The Loop (TV)
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Some literary forms or works haven't withstood the test of time as well as others.
- For much of The Eighties, the Cyberpunk literary genre and movement was the new wave in both Science Fiction and science fact, acting as a fertile seed on a ground tormented by efforts to adapt to a changing world where the computer was king and Japan was the new force on the block. However, books like Neuromancer failed to anticipate how a) the internet, cell phones, personal computers and handheld IT devices would become a mundane reality in the life of the average white-collar Joe Sixpack, and b) that the Japanese economic powerhouse would trip over itself in the early '90s. Once "the future" became the present, cyberpunk went from being high-tech to being filled with Zeerust, painting a portrait of the future that had stopped being relevant after about 1993 -- the main reason why Post Cyber Punk came to replace it. Not to mention that the virtual reality craze of the late '80s and early '90s simply shelved itself (for now) after failing to provide a holodeck-like experience.
- Modernist literature such as that by James Joyce and Virginia Woolf has been replaced by the postmodernist genre.
- During the 1850s, there existed an entire genre of "anti-Tom" literature (or plantation literature), written mainly by authors from the Southern US in reaction to the anti-slavery work Uncle Tom's Cabin. Such books were Author Tracts that portrayed slavery as beneficial to Africans, and abolitionists as villains who were lying about the conditions "enjoyed" by slaves and trying to destroy the Southern way of life. For obvious reasons, this genre died out very quickly after the Civil War, while Uncle Tom's Cabin has gone on to be regarded as one of the great American novels.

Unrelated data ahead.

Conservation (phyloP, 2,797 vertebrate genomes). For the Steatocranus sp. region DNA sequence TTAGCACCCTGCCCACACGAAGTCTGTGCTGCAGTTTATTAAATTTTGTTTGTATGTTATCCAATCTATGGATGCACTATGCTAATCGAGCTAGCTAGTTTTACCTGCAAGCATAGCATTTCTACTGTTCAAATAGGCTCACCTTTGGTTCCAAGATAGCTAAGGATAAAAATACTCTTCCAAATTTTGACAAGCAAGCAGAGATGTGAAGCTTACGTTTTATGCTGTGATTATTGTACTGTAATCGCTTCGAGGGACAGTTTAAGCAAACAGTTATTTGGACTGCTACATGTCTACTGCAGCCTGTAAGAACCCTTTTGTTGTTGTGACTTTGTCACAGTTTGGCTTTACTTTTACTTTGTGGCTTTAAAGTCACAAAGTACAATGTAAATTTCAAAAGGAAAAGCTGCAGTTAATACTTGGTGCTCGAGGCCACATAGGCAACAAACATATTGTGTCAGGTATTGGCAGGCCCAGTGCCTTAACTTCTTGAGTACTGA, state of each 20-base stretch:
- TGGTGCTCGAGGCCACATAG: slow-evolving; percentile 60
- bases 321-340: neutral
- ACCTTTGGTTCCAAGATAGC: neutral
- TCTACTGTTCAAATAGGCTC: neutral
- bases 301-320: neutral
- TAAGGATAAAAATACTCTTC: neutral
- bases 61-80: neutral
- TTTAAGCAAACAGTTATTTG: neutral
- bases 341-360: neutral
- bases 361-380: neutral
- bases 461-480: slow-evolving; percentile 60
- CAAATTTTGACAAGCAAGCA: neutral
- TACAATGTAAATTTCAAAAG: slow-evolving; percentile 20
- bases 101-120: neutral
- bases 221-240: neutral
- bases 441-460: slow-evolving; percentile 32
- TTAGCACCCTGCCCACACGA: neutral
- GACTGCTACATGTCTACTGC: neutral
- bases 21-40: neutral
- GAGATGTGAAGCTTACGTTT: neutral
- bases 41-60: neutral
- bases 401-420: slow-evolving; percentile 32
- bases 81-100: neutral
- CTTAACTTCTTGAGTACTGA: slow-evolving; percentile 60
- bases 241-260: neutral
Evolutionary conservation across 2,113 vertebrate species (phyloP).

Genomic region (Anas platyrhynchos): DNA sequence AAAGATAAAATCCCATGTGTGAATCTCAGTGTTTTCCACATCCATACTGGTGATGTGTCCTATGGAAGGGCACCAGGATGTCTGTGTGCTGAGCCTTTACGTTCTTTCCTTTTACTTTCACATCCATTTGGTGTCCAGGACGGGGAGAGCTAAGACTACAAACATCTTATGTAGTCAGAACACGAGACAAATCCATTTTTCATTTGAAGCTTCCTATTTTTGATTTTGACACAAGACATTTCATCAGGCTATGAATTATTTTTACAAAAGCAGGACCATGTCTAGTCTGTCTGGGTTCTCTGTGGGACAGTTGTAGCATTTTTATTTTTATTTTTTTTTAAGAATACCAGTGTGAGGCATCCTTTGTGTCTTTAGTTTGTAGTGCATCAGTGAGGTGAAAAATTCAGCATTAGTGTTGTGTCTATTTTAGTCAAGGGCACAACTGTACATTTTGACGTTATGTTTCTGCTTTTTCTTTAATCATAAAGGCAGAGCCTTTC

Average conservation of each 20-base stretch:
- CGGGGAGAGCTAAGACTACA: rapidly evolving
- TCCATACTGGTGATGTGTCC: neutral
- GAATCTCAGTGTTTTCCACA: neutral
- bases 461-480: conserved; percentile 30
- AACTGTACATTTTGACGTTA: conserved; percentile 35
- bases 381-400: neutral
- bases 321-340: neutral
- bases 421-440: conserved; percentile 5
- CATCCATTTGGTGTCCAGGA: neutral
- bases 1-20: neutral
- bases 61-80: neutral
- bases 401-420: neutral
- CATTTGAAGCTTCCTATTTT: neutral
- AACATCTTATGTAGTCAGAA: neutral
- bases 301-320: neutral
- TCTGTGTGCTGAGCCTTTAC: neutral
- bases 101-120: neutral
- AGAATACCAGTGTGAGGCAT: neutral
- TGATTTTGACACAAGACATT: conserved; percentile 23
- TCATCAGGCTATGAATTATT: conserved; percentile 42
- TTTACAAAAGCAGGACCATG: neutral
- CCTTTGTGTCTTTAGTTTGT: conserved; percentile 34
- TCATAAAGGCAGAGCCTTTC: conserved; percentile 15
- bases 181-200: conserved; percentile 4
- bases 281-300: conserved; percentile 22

- The industrial novel was a mid-19th century genre of English fiction that's been almost forgotten today. Often set Oop North, the industrial novel concerned itself with the lives of the new urban industrial working class. The best-known industrial novel today is probably Charles Dickens's Hard Times, but Elizabeth Gaskell's North and South was much more popular at the time.
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